BANGKOK RESTAURANT

The House on Sathorn

The signature restaurant at the much-hyped House on Sathorn goes for East-meets-West flavors.

4
Average: 4 (1 vote)
A new era beckons W hotel’s grand old colonial house. Chef Fatih Tutak has returned to his native Turkey, so naturally the restaurant is letting go of his Turkish-inspired tasting menus at the same time. As Bangkok diners await the announcement of who’ll take over The Dining Room, its ornate-yet-contemporary surroundings remain open to enjoy traditional Thai dishes and other comfortfood classics drawn from the adjoining Courtyard menu.

 

Creative, entertaining and well-executed, The House on Sathorn’s Dining Room  manages to get away with what initially seem like some unforgivable pretensions. The menu begins with a note from the restaurant’s head chef (sorry, “culinary director”), Fatih Tutak, in which he instructs you to “experience the message of each dish with all your senses.” Right.

You then get a list of dish names with a fondness for the first person—“Back to my Origins” (Turkish manti/eggplant/tomato/kaymak), “On My Way Home to Silom” (banana/toffee/snow). It’s a bit clumsy but the frenetic burst of culinary ideas plucked from all around the world—a taste of Tokyo’s Michelin-star kitchens here, a nod to Istanbul street food there—are not just spectacle.

As with all such experimental kitchens, some dishes do go a bit too far. “If You Try to Make Risotto All About the Sea,” for example, is but an oyster atop sea grape stems cut up to look like rice. Equally over-hyped, the “onion ash” on the duck breast dish labeled “Hunting” just tastes like dust. Nor does it do much for the underseasoned duck it’s served with.

In nearly all else, though, dinner here knocks it out of the park. You’d hope so too, given the prices: eight courses for B3,600, six courses for B2,600, or a vegetarian five-course set for B2,300. On our last visit, we opted for the six-course set, which kicks off with two delicious amuse bouches: a creamy hit of mackerel pate disguised as a mini ice-cream cone and a dollop of sea urchin on dashi-style, salty egg custard. More Japanese influences show themselves in the course of raw tuna. Two gloriously fatty chunks of maguro tuna sit on a creamy avocado puree flavored with a hint of green tea, capped off with a spoonful of intense, truffle-infused caviar.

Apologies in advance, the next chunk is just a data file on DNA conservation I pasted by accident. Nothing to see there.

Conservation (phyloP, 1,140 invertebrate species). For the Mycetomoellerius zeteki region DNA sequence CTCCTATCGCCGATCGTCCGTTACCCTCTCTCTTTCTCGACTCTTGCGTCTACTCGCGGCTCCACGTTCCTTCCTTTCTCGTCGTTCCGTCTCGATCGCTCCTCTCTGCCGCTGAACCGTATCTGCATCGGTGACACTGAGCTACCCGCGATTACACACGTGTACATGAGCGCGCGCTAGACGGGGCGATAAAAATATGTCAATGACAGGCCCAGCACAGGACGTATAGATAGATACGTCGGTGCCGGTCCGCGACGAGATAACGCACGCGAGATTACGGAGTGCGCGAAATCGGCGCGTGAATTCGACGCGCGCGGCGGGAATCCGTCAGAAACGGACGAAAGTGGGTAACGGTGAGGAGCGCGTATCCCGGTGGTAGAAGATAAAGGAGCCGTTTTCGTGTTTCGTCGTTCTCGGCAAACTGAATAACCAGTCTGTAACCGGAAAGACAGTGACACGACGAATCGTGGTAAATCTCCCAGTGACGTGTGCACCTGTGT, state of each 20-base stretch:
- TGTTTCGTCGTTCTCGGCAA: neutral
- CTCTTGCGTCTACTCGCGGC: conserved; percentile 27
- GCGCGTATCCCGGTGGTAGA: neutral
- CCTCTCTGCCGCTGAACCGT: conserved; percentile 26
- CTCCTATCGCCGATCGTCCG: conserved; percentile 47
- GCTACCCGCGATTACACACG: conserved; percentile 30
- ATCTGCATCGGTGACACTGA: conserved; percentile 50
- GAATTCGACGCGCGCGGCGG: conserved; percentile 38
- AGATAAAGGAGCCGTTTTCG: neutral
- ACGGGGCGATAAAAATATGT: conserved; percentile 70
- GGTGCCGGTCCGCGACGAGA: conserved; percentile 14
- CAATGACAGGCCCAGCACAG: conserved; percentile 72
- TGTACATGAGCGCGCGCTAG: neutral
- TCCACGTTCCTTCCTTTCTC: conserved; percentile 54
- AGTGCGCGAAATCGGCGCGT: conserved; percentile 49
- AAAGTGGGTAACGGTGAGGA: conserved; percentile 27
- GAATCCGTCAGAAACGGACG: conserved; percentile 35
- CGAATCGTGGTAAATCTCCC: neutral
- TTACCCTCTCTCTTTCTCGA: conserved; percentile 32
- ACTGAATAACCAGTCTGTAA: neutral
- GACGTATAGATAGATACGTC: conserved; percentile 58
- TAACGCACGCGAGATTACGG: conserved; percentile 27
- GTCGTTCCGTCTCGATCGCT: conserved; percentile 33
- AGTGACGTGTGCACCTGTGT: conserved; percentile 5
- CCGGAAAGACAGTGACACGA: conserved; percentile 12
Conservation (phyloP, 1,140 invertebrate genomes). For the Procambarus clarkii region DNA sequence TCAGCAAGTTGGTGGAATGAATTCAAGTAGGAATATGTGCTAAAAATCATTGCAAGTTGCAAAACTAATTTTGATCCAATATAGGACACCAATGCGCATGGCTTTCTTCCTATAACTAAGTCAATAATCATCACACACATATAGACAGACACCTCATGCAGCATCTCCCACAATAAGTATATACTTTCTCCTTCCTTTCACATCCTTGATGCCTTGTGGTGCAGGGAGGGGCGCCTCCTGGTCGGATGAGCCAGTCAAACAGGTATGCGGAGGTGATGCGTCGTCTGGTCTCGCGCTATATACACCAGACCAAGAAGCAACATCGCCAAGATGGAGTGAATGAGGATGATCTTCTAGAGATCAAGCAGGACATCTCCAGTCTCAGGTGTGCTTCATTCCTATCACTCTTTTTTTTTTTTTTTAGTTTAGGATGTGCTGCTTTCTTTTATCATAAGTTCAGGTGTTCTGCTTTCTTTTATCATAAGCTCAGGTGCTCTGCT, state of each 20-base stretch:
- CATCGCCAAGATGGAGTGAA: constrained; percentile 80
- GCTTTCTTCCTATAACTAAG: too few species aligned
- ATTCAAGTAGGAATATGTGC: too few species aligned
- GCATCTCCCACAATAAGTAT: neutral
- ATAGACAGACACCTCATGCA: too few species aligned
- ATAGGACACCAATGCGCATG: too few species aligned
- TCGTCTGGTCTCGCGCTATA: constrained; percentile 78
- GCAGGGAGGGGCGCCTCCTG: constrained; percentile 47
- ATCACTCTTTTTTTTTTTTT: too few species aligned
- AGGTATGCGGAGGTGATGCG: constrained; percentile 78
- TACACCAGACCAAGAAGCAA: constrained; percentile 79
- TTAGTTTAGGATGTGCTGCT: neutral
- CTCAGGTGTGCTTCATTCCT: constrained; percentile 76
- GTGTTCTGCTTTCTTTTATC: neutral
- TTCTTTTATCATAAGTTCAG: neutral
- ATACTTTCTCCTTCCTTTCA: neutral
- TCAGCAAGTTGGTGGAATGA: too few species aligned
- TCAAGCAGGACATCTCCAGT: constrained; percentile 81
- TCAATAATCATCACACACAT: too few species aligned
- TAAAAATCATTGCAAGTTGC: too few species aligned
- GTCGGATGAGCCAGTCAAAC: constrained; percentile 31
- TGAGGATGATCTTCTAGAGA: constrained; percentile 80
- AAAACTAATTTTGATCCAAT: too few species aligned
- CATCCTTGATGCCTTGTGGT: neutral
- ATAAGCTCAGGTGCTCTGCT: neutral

The two courses which draw from Tutak’s Turkish origins are also highly satisfying. One is nothing more than a blanched whole tomato, topped with a sharp layer of beetroot jelly and accompanied by creamy ezine sheep’s milk cheese and a parsley granita. The flavors mesh beautifully, as is the case with his take on a manti dumpling—rich, slightly smoky from the eggplant filling and perfectly paired with a dense, Middle Eastern cream called kaymak.

All this comes served in a 19th century dining room that’s one of the most beautiful spaces in town—all rich bordeaux leathers and parquet floors. House on Sathorn is inventive, unique, casual yet still special—or, to channel our inner Tutak, a true “sensory culinary experience.”

Note: The menu at The Dining Room changes monthly. 


This review took place in November 2016 and is based on a visit to the restaurant without the restaurant's knowledge. For more on BK's review policy, click here.

Venue Details
Address: The House on Sathorn, 106 North Sathorn Rd., Bangkok, Thailand
Phone: 02-344-4025
Website: www.thehouseonsathorn.com
Area: Sathorn
Cuisine: Asian, International
Price Range: BBBB
Open since: July, 2015
Opening hours: daily noon-midnight
Nearest trainBTS Chong Nonsi
Reservation recommended, Parking available, Dress requirements: no shorts, no flip-flops
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